Appeal from the Sixteenth Judicial District Court In and for
the Parish of St. Mary State of Louisiana No. 127812
Honorable Curtis Sigur, Judge Presiding
Stephen M. Irving Baton Rouge, Louisiana Counsel for
Plaintiffs/Appellees Brendan Sharp, Ray Sharp and Christine
C. Rather, Jr. Charles E. Sutton, Jr. Mandeville, Louisiana
Counsel for Defendant/Appellant The City of Morgan City.
Stephen E. Broyles Baton Rouge, Louisiana Counsel for
Third-Party Defendant/Appellee RedIron Construction, LLC.
C. Gaudin Ralph T. Rabalais Metairie, Louisiana Counsel for
Third-Party Defendant/Appellee Legacy Construction Services.
T. Butler, Jr. Baton Rouge, Louisiana Counsel for the
Intervenor/Appellee Bridgefield Casualty Insurance Company.
BEFORE: WHIPPLE, C. J., GUIDRY, AND McCLENDON, JJ.
personal injury suit, a defendant/third-party plaintiff
appeals a trial court's grant of two motions for summary
judgment in favor of two third-party defendants. For the
following reasons, we affirm.
AND PROCEDURAL HISTORY
1, 2014, Brendan Sharp, a 17-year-old employee of RedIron
Construction, LLC (RedIron), was injured when a steel panel
he was handling came into contact with, or in close proximity
to, an overhead power line owned and operated by The City of
Morgan City (Morgan City). RedIron was the subcontractor of
Legacy Construction Services (Legacy). Legacy had been hired
to build a commercial structure for Cummins Mid-South Diesel
in Morgan City. Legacy subcontracted with RedIron to frame
the building and install metal sheeting on the exterior.
November 14, 2014, Brendan and his parents, Ray Sharp and
Christine Andrews, filed a petition for damages, naming
Morgan City as the sole defendant. Thereafter, Morgan City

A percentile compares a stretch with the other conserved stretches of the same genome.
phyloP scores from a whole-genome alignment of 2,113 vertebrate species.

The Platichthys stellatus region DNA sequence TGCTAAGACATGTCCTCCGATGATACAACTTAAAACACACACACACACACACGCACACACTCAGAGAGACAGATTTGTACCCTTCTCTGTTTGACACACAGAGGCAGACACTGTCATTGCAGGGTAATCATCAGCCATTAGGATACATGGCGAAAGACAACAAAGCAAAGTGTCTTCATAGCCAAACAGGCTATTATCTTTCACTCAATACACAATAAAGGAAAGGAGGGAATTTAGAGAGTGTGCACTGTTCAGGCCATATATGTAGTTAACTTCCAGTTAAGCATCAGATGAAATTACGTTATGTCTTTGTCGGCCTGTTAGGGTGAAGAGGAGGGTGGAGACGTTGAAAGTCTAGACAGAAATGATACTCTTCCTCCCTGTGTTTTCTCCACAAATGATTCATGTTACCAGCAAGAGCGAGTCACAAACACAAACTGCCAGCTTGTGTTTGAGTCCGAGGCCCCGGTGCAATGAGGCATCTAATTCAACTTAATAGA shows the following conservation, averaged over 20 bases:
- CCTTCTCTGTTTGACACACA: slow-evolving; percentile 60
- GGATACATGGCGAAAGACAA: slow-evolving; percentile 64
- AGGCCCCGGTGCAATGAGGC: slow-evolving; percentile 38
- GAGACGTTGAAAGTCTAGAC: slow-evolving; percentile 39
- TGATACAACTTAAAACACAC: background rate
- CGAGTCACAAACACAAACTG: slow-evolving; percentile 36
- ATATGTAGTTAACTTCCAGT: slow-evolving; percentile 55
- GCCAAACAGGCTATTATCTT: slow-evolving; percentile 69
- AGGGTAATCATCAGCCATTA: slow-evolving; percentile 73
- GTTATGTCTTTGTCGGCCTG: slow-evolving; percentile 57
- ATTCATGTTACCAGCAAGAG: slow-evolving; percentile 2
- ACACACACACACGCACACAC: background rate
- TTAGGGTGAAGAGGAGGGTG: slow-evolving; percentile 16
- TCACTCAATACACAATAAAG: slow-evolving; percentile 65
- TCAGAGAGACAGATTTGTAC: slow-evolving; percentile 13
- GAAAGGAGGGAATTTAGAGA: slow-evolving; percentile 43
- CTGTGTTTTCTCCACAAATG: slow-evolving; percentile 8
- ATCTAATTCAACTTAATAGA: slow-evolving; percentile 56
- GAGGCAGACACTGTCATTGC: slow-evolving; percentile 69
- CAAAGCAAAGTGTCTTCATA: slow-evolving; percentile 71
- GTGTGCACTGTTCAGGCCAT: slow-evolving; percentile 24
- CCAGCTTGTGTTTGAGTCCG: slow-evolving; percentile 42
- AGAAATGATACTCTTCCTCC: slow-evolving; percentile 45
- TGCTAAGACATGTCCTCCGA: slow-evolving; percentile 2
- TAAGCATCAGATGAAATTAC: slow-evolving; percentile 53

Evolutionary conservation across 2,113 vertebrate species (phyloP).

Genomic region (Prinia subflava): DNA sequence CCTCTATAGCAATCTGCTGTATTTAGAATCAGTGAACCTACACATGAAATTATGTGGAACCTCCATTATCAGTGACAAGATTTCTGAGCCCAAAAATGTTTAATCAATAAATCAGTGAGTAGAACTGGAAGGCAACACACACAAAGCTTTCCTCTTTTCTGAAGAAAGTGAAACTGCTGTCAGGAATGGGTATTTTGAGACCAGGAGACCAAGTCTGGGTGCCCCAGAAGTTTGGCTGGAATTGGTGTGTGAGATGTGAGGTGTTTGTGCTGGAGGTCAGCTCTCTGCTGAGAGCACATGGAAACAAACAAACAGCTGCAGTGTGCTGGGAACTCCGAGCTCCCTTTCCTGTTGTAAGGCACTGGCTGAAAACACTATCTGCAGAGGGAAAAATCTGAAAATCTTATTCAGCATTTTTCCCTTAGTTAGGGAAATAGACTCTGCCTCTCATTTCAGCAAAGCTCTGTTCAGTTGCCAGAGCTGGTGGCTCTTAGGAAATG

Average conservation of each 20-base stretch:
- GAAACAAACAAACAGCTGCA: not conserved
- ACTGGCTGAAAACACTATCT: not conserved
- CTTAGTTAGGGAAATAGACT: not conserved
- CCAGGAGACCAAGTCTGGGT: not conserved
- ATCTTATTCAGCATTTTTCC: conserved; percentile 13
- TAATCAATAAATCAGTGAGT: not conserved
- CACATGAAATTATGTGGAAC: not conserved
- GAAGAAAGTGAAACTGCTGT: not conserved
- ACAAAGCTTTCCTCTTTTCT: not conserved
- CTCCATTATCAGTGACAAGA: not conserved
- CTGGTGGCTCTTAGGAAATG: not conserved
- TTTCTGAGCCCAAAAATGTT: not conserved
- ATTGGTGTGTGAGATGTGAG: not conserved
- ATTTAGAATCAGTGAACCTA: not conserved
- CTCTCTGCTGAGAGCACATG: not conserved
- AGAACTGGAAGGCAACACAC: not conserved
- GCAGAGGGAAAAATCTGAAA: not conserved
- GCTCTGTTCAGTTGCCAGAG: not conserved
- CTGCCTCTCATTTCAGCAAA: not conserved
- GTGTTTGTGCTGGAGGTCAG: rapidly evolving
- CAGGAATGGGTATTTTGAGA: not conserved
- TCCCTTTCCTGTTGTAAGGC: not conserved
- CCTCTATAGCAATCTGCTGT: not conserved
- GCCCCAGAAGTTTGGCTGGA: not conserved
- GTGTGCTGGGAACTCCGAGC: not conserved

filed a third-party demand against Legacy and RedIron,
seeking complete indemnity from Legacy and RedIron for their
failure to follow Louisiana's Overhead Power Line Safety
Act (OPLSA), LSA-R.S. 45:141, et seq. In response,
Legacy and RedIron each filed motions for summary judgment,
arguing that all provisions of the OPLSA were complied with.
Morgan City opposed the motions, asserting that issues of
material fact existed as to whether Legacy and RedIron
negotiated satisfactory mutual safety arrangements with
Morgan City in connection with the work they were performing
as required by the OPLSA.
trial court heard arguments on July 29, 2016, and took the
matter under advisement. On August 10, 2016, the trial court
issued written Reasons for Judgment, finding that Legacy and
RedIron were in full compliance with the OPLSA and that
Morgan City was not entitled to indemnity for any damages or
costs incurred as a result of the accident involving Brendan
Sharp. On September 14, 2016, the trial court signed a
judgment, granting the motions for summary judgment and
dismissing Legacy and RedIron from the litigation. Morgan
City then appealed.
summary judgment procedure is designed to secure the just,
speedy, and inexpensive determination of every action, is
favored, and shall be construed to accomplish these ends.
LSA-C.C.P. art. 966A(2) (as amended by 2015 La. Acts, No.
422). After an opportunity for adequate
discovery, a motion for summary judgment shall be granted if
the motion, memorandum, and supporting documents show that